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About This GigapanToggle
- Taken by
- USF Libraries
- Explore score
- 0.44 Gigapixels
- Date added
- Jul 30, 2014
- Date taken
- May 17, 2014
- architectural, cityscapes, landscape
Panel 2 is located on the southeast side of the arch.
The Roman Theatre and Triumphal Arch of Orange are located in the town of Orange in southeast France. The sites date from the Augustan period (27 BC - AD 14) and were nominated together in 1981 to the UNESCO World Heritage List. The Triumphal Arch of Orange is located to the north of the theatre and is considered to be one of the most important existing relics of Roman Gaul (ICOMOS 1981). Built between AD 10 and 25, the Roman arch is beautifully decorated with low reliefs commemorating the establishment of the Pax Romana, and containing decipherable sculpted reliefs illustrating military conquest and battles (Cleere 2001:122-123). The arch was later dedicated and inscribed in honor of the Roman emperor Tiberius. The International Council on Monuments and Sites (ICOMOS) recognizes the universal value of these sites, and in 2007 potential pressure from urban development, as well as threats from over-visitation, and surface erosion and deterioration, led to the protection zone being expanded around these monument locations, providing them a buffer of preservation.
Researchers with the University of South Florida Alliance for Integrated Spatial Technologies, collaborating with USF History Professor William Murray, utilized terrestrial laser scanning (TLS) survey and imaging techniques to document the Triumphal Arch of Orange. Not only will this documentation serve as the finest, most accurate record of the arch, but will provide a digital model that can be studied, analyzed, shared, and virtually replicated for future posterity and the preservation of this important monument. Progressive detail imaging using 3D terrestrial laser scanning (TLS) and high resolution, gigapixel photographic techniques will provide for the ability to forensically analyze and digitally examine the battle depictions, and provide researchers with the capability to share and compare these depictions with other related portrayals of battle scenes from this era. Dr. Murray is using these data to address important research questions concerning ancient naval battle warfare, and is utilizing 3D data in his broader analyses of ram or prow typologies and depictions.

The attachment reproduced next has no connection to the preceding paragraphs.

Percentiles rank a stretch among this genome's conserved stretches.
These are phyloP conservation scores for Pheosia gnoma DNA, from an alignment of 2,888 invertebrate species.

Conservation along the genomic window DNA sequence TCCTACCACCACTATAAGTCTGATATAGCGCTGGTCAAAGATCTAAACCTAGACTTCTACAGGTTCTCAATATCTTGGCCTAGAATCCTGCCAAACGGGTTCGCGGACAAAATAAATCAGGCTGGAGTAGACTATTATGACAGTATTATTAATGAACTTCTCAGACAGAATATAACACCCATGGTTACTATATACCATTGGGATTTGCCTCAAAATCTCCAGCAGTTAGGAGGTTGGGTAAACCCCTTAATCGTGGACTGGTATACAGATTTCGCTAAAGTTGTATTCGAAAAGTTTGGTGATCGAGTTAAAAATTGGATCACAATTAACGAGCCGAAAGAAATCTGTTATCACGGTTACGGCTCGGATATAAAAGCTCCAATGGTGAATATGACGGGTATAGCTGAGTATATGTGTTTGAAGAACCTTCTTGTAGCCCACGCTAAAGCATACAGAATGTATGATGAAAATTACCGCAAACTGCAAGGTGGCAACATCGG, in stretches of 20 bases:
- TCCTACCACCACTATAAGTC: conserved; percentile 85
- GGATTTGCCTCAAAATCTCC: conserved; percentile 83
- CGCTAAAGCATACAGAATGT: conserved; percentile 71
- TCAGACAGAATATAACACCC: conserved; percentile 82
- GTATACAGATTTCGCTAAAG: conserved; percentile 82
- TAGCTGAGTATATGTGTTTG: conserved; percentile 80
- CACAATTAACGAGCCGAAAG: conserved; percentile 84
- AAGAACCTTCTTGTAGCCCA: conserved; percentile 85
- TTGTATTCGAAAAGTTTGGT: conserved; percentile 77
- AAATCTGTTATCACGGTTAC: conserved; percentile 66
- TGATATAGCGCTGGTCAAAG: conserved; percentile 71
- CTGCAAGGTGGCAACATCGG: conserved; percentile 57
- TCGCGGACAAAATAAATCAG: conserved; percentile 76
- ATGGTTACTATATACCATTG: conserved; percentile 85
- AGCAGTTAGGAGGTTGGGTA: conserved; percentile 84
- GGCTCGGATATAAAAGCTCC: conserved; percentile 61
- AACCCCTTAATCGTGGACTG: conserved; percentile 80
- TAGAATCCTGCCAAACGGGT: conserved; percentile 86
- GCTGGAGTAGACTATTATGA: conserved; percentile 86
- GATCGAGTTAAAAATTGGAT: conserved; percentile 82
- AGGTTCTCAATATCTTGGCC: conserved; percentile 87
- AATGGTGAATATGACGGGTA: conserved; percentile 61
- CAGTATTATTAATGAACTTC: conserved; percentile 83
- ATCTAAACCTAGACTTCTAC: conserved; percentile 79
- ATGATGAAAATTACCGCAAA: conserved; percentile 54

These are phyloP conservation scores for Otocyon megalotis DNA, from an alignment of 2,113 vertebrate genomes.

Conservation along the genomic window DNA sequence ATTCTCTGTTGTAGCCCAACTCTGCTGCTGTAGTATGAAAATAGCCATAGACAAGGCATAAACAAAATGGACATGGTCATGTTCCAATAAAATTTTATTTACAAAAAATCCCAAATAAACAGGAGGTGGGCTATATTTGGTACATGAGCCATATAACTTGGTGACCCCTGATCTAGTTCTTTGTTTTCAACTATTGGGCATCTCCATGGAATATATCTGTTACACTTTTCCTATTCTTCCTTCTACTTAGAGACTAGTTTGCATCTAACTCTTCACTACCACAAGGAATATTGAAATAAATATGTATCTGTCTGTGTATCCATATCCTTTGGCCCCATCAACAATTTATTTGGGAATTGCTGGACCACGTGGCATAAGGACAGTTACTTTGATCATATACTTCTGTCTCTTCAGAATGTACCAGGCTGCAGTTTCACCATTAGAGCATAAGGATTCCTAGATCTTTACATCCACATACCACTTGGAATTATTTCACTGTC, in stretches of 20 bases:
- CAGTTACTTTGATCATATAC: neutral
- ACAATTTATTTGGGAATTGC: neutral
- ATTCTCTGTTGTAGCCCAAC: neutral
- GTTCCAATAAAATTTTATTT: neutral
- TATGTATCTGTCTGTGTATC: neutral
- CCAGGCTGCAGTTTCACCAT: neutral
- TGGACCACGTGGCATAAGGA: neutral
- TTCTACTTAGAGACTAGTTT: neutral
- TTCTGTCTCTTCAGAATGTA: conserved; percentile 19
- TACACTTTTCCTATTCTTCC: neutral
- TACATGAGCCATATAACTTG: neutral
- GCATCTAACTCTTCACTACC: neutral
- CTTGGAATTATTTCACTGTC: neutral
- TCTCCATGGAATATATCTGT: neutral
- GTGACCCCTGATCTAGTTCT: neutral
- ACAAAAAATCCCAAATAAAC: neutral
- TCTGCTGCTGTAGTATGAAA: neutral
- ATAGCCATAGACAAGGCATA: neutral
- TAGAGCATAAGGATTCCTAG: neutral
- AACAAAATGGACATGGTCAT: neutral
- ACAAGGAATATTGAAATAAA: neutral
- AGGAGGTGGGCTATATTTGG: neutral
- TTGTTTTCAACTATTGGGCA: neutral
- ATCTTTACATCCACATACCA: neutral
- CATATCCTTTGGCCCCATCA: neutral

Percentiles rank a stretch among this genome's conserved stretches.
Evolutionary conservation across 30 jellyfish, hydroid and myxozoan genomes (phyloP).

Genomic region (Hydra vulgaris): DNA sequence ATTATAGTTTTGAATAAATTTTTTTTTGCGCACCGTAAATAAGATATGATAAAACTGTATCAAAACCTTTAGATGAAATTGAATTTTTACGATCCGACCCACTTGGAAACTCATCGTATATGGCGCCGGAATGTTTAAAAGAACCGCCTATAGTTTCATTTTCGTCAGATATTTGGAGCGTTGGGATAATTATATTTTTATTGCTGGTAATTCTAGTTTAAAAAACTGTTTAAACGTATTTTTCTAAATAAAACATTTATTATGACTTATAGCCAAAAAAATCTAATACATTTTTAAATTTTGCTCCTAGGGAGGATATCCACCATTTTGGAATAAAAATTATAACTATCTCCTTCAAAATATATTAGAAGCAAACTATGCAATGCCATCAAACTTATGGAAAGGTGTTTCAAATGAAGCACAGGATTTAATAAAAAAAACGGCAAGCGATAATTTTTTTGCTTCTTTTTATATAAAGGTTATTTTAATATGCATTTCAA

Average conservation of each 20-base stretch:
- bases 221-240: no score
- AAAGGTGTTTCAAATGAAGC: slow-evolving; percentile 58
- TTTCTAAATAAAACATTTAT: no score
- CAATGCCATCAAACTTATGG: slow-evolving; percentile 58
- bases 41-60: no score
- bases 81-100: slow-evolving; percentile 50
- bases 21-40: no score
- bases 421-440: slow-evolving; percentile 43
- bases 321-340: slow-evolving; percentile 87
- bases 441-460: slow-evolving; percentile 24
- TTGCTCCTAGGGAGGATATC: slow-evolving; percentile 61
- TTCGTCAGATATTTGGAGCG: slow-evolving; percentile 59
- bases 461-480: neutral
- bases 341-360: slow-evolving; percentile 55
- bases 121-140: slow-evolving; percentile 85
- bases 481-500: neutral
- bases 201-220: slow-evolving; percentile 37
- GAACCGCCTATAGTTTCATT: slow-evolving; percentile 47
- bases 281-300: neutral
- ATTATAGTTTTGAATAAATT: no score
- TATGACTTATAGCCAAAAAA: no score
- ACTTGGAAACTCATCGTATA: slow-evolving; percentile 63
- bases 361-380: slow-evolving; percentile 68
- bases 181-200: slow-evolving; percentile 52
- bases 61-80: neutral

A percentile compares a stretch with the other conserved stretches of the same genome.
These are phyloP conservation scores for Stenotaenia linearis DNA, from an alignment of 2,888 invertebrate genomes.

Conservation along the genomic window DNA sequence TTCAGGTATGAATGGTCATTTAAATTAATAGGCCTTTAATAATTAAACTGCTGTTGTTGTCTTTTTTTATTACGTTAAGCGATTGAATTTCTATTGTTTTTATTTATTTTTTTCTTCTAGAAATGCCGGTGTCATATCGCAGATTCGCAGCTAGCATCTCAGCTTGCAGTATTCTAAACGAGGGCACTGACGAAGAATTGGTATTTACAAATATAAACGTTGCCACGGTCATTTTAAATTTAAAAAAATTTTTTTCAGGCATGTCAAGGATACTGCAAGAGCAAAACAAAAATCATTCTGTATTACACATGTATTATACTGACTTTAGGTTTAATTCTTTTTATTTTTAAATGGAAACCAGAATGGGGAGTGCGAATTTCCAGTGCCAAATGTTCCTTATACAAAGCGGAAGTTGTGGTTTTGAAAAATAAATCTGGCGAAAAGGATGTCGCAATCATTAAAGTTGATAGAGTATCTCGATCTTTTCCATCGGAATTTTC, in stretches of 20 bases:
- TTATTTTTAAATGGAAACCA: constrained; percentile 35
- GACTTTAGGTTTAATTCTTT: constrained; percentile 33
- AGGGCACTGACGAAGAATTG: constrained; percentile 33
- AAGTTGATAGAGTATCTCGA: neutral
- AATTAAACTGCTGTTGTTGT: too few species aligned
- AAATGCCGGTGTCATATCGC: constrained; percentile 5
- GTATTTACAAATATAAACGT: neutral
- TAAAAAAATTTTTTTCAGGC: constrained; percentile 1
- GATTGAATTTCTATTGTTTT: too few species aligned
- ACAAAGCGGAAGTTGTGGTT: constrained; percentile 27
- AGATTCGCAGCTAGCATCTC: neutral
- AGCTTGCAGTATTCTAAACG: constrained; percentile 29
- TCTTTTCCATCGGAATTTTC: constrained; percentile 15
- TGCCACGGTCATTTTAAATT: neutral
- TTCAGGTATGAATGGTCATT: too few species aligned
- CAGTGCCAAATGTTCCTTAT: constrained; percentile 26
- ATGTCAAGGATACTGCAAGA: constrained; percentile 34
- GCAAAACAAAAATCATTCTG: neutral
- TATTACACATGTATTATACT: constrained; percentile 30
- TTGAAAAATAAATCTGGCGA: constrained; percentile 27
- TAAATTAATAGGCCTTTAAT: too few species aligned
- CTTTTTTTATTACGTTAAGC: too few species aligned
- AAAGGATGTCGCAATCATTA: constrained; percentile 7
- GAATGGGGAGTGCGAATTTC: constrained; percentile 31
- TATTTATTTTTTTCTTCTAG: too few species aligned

Cleere, H. 2001 Southern France: An Oxford Archaeological Guide. Oxford University Press, Oxford.
ICOMOS 1981 Nomination for World Heritage List: Roman theatre and its Surroundings and the "Triumphal Arch" of Orange. International Council on Monuments and Sites, Paris. Electronic document: whc.unesco.org/en/list/163 Will open in a new tab or window.
Where in the World is this GigaPan?Toggle
GigaPan Stitch.Efx version 2.1.0160 (Macintosh)
Panorama size: 438 megapixels (28576 x 15356 pixels)
Input images: 48 (8 columns by 6 rows)
Field of view: 38.9 degrees wide by 20.9 degrees high (top=13.7, bottom=-7.2)
Vignette correction on: c1=-0.222 c2=0.0361
Use larger blending region
Original image properties:
Camera make: NIKON CORPORATION
Camera model: NIKON D800
Image size: 7360x4912 (36.2 megapixels)
Capture time: 2014-05-17 16:23:21 - 2014-05-17 16:29:03
Exposure time: 0.002
Focal length (35mm equiv.): 200.0 mm
Digital zoom: off
White balance: Automatic
Exposure mode: Manual
Horizontal overlap: 58.7 to 60.5 percent
Vertical overlap: 56.2 to 59.6 percent
Computer stats: 7936 MB RAM, 2 CPUs
Total time 14:24 (18 seconds per picture)
Alignment: 1:09, Projection: 2:38, Blending: 10:37
(Preview finished in 6:31)